Travelling from Nairobi to Arusha takes us through Maasailand, which straddles the border between Kenya and Tanzania. The Maasai with their distinctive dress and beautiful jewellery are for many one of the iconic African tribes. However their uneasy relationship with the modern world provide a fascinating lense through which to think through some of the issues around development. The Maasai are essentially nomadic cattle herders, their herd (often cows / goats) are their wealth and are referred to as the ‘breath of life’. It was their fierce defence of their cattle from lions and other alpha predators that led them to value courage and bravery highly. This also contributed to their reputation for being fierce warriors. In the 18th Century – trade caravans moving inland from the east coast would cross Maasai territory with trepidation.
When the British replaced the Germans as the colonial power after the First World War they were fascinated and perplexed by the Maasai. They encouraged them to adopt European practices of education and medicine but also wanted them to keep their traditional culture, moving them and hoping to contain them to a reserve in Southern Kenya. Sadly the Maasai were seriously weakened by the inadvertent introduction of rinderpest ( a bovine disease) which wiped out 80% of their herd. Also weakened by inter-tribal fighting their are now estimated to be 150,000 Maasai in Kenya and an equivalent number in Tanzania. With many now moving away from the nomadic lifestyle they are now living in villages and have adopted more modern ranching and farming techniques. A large amount have moved to the cities of Arusha, Dodoma and Dar es Salaam where they are often employed as security guards.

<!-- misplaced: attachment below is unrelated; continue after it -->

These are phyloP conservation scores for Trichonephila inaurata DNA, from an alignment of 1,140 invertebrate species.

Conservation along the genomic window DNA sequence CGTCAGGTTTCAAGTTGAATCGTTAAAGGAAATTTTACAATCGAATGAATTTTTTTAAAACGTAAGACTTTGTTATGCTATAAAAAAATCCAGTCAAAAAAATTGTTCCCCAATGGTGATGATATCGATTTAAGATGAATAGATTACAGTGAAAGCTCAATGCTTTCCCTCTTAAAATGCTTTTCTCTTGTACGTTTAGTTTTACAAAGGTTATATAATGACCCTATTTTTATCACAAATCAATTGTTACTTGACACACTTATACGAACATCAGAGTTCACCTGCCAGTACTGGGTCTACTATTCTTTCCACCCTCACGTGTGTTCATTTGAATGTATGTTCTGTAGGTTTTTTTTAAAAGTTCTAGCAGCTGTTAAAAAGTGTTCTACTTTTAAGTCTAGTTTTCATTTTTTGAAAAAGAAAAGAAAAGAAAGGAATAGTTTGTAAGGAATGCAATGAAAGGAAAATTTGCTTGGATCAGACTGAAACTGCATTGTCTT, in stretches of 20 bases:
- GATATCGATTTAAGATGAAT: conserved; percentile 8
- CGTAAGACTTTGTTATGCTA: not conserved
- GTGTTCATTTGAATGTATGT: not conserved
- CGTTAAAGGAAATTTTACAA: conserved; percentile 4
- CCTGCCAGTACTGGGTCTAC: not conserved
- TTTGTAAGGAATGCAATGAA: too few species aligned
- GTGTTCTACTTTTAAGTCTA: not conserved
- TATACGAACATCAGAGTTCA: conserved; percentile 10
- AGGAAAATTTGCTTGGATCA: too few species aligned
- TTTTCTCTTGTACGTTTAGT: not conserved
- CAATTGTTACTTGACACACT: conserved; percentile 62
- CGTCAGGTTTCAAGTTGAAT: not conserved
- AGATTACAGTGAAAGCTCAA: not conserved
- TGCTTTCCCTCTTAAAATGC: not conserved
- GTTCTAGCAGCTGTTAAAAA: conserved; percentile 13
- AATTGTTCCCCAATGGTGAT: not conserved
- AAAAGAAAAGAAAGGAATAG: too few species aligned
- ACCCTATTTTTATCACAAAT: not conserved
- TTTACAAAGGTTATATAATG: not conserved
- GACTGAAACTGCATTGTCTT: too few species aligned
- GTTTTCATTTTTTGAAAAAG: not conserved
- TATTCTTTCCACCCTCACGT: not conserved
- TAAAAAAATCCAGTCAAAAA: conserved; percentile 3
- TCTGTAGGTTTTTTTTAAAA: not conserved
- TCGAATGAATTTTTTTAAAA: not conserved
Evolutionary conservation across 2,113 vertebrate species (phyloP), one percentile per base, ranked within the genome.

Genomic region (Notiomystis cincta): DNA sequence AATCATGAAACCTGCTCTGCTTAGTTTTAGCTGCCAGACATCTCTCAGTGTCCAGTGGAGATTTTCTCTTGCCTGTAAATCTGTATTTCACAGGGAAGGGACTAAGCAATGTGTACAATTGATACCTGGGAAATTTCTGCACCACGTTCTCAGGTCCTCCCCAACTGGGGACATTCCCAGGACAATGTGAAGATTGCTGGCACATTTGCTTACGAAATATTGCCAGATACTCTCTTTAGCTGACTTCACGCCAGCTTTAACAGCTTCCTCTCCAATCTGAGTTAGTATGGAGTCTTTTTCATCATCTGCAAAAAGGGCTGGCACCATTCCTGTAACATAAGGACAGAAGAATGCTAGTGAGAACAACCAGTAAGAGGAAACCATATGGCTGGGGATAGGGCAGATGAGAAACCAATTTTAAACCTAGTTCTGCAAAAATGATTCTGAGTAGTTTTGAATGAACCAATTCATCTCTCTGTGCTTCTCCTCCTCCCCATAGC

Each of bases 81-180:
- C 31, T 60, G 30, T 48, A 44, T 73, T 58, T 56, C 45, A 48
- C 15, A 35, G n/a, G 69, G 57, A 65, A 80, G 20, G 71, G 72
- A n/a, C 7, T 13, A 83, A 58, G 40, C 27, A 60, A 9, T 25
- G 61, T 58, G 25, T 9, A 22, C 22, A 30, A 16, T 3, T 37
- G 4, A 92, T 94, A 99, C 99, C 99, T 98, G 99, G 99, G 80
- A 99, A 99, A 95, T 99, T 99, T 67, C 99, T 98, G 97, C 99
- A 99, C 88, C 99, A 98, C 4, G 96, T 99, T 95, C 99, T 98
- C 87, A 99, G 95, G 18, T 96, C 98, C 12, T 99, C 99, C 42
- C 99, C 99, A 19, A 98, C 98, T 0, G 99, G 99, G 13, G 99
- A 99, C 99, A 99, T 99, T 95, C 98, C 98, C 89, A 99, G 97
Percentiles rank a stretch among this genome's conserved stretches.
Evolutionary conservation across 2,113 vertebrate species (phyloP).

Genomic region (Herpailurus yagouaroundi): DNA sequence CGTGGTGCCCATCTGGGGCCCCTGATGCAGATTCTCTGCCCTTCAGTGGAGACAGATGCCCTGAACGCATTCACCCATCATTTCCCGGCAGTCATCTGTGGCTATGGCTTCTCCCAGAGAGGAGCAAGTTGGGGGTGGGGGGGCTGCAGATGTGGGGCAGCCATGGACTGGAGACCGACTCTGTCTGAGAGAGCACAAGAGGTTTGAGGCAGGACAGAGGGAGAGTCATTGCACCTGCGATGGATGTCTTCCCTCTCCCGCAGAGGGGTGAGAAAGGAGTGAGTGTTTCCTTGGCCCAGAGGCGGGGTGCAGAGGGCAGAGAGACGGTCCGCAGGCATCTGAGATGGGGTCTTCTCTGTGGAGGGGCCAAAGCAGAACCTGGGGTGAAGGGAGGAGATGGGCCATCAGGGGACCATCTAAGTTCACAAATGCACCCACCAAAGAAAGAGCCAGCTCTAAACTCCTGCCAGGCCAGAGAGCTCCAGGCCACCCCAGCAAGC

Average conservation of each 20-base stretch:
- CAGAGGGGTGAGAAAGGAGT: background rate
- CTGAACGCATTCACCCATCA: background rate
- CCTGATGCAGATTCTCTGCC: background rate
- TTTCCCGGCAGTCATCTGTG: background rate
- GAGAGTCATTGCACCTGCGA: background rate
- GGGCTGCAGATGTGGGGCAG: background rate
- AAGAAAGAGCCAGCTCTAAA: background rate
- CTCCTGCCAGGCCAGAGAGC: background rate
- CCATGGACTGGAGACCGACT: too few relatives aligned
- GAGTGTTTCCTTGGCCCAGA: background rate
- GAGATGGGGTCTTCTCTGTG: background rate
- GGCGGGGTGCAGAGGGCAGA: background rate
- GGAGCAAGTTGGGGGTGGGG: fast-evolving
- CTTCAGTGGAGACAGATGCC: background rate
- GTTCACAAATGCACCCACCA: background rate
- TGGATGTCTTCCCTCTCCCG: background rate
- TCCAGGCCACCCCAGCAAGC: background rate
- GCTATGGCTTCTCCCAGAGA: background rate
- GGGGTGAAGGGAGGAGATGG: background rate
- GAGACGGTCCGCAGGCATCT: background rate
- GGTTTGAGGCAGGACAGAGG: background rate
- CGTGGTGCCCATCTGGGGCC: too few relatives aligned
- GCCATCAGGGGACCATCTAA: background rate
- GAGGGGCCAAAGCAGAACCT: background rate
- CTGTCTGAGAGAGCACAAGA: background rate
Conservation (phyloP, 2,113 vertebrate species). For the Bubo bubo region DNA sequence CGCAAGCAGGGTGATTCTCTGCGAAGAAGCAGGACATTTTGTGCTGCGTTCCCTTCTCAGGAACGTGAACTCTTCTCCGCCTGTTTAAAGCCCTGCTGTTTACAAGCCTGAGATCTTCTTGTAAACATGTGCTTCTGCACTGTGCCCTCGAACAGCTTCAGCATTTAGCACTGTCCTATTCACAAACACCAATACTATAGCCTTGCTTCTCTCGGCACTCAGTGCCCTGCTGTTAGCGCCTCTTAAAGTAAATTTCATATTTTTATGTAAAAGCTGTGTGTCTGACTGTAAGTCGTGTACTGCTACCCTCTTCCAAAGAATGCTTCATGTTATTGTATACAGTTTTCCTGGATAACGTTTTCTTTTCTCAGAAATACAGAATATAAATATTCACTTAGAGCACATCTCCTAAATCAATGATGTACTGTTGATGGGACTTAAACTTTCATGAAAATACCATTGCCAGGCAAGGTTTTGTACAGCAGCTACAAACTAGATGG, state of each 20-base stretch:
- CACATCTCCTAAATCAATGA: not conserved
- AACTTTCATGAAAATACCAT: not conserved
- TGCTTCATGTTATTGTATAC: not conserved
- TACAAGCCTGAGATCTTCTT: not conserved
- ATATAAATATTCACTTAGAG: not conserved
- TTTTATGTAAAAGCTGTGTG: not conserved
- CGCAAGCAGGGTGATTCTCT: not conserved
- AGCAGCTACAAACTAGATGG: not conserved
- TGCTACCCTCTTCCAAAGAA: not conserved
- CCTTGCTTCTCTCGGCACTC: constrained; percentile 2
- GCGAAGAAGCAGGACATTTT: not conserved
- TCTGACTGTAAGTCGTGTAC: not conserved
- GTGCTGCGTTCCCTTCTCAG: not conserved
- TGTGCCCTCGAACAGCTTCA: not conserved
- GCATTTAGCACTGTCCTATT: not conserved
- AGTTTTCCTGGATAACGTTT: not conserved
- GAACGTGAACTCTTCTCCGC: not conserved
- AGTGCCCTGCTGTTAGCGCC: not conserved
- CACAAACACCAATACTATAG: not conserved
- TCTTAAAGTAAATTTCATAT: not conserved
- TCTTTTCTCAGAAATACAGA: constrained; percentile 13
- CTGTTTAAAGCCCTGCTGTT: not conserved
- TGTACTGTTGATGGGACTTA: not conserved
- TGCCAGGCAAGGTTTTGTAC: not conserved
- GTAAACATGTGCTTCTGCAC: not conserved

Modern urban life can be quite cruel to them, often mocked and looked down upon by modern citizens of East Africa, it is not unusual for the Maasai to live a sort of double life – some time spent back in their villages in traditional dress and then moving into the cities and working in western dress. Uneasily straddling these two cultures….. modernity, mobile phones, wages and bank accounts on one hand, or spears, jewellery, traditional dress and bartering. Travelling along the highway which links the two countries you get tantalising glimpses into these two worlds. Also you certainly can experience some full on bartering at the border crossing of Namanga. These fleeting encounters with Maasai give you a lot to ponder about. Certainly the modern world has much to offer, and some of the traditional customs – the high rates of FGM are appalling, however are we not more rushed, more stressed and more unhappy? Should we loose our traditions so quickly? With the majority of the world now living in cities, what life are we creating for ourselves? Writing this I remember a very interesting discussion with a couple of young professional Indian women in the back of rickshaw in Bangalore who were strongly against wearing jeans. They persuasively argued in favour of the Sari. All the indications are that the Masaai will be slowly sucked into modern urban life, at what cost? Is this really development?